Yesterday, Nokia released its threat intelligence report, which contained some interesting findings about Internet of Things (IoT) devices being recruited into Botnets. The report states that IoT botnet activity represented 78% of malware detection events in communication service provider (CSP) networks in 2018, more than double the rate seen in 2016, when IoT bot activity was first seen in meaningful numbers. In addition, IoT bots now make up 16% of infected devices in CSP networks, up significantly from 3.5% a year ago.
Commenting on this, Yossi Naar, co-founder and chief visionary officer at Cybereason, said “The problem with securing hundreds of billions of connected devices is that we must secure hundreds of billions of connected devices. That may seem obvious and slightly nonsensical, but it is the vast attack surface and the potential complexity of the IoT device security challenge that has us all concerned. Yet, and at odds with that potential complexity challenge, is the reality that we must make IoT security simple. Attackers can use IoT devices as routes of attack to move into computers, servers, and company systems so being able to detect a threat’s movement across devices is key. It is also nearly impossible, without using AI, to make sense of all the metadata that is being created.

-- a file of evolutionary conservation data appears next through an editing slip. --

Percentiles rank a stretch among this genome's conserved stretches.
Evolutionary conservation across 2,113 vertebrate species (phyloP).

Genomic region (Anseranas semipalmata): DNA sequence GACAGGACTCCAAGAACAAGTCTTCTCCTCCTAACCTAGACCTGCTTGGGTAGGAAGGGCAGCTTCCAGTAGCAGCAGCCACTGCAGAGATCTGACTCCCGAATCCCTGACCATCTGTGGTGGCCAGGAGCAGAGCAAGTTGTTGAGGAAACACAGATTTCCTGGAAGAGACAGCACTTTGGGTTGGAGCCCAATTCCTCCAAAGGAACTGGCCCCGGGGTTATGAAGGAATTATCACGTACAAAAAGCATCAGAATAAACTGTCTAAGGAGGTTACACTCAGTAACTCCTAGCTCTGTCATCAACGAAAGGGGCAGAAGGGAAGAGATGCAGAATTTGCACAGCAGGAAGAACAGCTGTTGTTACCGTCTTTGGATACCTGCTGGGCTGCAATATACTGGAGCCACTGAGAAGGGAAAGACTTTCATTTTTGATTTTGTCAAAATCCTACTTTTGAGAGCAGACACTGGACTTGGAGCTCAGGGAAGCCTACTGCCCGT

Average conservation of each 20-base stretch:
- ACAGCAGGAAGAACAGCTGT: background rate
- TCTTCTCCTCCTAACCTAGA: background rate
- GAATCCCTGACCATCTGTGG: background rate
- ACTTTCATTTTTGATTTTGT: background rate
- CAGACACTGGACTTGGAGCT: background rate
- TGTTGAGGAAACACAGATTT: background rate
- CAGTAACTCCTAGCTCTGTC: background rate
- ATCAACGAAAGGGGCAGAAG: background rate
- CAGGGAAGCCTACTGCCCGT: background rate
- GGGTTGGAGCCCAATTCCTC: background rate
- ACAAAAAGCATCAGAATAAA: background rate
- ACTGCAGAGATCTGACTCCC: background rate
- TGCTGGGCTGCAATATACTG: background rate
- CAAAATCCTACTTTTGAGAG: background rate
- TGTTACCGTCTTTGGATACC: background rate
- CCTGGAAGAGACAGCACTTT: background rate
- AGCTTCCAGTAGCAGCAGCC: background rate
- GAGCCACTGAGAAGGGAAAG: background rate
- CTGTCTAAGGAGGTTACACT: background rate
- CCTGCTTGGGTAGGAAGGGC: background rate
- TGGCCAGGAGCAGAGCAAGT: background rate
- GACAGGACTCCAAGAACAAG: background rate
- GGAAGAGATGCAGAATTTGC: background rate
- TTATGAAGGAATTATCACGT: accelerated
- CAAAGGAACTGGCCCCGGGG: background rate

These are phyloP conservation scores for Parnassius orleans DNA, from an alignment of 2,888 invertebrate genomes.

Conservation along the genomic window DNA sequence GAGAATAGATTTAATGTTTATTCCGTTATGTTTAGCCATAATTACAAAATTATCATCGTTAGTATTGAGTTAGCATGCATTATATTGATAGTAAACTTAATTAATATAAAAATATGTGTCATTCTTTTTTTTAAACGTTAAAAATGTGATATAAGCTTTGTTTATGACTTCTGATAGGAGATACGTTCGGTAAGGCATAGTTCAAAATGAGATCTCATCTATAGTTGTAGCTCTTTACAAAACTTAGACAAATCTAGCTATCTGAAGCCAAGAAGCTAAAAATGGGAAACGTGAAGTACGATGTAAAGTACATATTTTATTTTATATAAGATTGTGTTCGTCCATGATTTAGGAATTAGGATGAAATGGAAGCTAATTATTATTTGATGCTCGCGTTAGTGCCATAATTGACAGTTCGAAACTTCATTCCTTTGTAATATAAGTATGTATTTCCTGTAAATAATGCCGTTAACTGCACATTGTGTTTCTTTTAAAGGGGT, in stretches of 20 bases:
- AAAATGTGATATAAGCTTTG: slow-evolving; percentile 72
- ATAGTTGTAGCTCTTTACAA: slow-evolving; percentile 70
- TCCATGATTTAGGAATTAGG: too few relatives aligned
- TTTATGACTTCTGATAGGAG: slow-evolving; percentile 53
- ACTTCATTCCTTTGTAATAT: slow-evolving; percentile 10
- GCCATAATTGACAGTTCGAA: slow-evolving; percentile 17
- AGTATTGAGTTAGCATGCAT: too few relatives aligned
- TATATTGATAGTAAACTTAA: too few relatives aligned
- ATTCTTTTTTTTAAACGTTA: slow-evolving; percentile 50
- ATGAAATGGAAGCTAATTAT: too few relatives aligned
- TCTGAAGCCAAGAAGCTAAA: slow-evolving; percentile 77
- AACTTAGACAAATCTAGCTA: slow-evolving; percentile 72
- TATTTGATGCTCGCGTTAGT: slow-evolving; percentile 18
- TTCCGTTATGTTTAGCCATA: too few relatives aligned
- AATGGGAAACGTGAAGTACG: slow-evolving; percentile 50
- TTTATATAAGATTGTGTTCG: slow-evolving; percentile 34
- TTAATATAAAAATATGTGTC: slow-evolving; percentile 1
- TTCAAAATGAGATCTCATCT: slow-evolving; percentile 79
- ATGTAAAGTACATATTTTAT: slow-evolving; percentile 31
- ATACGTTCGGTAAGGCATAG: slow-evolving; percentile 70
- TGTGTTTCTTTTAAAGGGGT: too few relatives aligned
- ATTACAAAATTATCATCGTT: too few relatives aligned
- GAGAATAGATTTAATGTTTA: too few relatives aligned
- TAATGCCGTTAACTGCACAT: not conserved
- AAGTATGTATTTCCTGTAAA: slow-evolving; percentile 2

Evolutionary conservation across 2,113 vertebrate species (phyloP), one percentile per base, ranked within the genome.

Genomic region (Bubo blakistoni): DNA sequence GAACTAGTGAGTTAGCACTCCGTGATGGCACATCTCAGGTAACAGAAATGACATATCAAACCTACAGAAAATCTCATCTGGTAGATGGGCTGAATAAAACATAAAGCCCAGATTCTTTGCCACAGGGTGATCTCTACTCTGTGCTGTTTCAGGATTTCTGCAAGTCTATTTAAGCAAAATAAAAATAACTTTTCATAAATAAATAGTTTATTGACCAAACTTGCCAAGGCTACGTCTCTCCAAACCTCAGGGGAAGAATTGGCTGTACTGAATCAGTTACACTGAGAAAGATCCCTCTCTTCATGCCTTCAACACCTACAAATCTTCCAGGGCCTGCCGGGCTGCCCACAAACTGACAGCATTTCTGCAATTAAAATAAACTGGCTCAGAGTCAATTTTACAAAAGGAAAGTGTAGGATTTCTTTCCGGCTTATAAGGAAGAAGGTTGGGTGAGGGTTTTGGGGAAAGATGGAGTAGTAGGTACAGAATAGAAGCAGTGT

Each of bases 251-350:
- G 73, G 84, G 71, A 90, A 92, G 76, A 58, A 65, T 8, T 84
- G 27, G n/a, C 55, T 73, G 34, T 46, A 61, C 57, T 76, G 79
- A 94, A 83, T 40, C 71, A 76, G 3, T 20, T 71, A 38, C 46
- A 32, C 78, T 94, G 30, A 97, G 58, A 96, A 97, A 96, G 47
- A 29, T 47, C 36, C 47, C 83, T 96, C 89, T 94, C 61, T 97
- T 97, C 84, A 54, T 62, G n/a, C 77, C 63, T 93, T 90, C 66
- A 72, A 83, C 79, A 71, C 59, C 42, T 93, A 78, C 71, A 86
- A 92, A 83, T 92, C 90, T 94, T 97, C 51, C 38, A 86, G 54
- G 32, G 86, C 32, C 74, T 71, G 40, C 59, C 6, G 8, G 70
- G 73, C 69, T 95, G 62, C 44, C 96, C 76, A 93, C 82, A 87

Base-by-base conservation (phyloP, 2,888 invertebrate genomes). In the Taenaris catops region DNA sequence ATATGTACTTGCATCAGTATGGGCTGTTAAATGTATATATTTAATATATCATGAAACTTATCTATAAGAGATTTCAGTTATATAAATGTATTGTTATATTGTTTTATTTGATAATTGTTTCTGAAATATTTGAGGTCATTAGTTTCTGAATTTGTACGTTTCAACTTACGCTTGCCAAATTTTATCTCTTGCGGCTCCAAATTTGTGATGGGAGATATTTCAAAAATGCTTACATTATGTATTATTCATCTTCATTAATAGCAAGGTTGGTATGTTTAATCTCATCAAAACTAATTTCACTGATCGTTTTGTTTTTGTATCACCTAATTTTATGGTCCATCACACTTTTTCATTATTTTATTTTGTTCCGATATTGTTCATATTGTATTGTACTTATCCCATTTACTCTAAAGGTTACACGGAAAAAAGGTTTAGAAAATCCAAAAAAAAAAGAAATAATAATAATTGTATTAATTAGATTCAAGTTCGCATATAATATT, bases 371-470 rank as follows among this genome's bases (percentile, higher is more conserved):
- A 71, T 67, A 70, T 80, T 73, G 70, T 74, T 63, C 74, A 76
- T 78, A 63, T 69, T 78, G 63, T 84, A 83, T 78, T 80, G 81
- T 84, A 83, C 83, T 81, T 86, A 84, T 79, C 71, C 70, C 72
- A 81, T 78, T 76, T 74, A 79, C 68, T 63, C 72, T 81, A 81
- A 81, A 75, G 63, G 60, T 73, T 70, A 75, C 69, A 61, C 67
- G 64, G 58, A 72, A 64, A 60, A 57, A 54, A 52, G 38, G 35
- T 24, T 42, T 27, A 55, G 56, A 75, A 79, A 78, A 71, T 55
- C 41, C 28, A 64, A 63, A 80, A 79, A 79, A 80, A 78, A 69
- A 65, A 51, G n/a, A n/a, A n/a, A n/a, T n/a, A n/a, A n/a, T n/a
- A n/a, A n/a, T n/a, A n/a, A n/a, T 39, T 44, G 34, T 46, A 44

“Today, we see how cybercriminals can quickly build vast armies of attack bots and launch global security offensives. While the Mirai botnet in 2016 was the most infamous, as routers and IP cameras were taken hostage in the hundreds of thousands, many more IoT botnets have cropped up since then. That includes the Satori IoT malware in December 2017 that amassed a botnet of more than 100,000 routers. And, in July 2018, when another attacker exploited a vulnerability to attack routers and build an 18,000-device botnet in a single day. In other cases, attackers strengthened existing botnets by conscripting IoT devices. The creators of the LizardStresser botnet infamously hijacked 1,300 Internet-enabled cameras to add to an existing network of infected machines.
“Organisations have tended to focus on product features and getting a device to market as quickly as possible. In too many cases security features are considered towards the end of the design process when making a product more secure can mean reducing or eliminating features, or even delaying a product release — outcomes that adversely affect sales. It’s a situation that can end without any winners, with devices released that are inherently insecure. Simply put, security needs to be a primary design consideration, as fundamental as any other measure of performance. There should be a focus on tight mechanisms for strong authentication and the minimization of the potential attack surface. It’s a fundamental design philosophy that responsible companies have, but it’s not a reflex for all companies – yet.”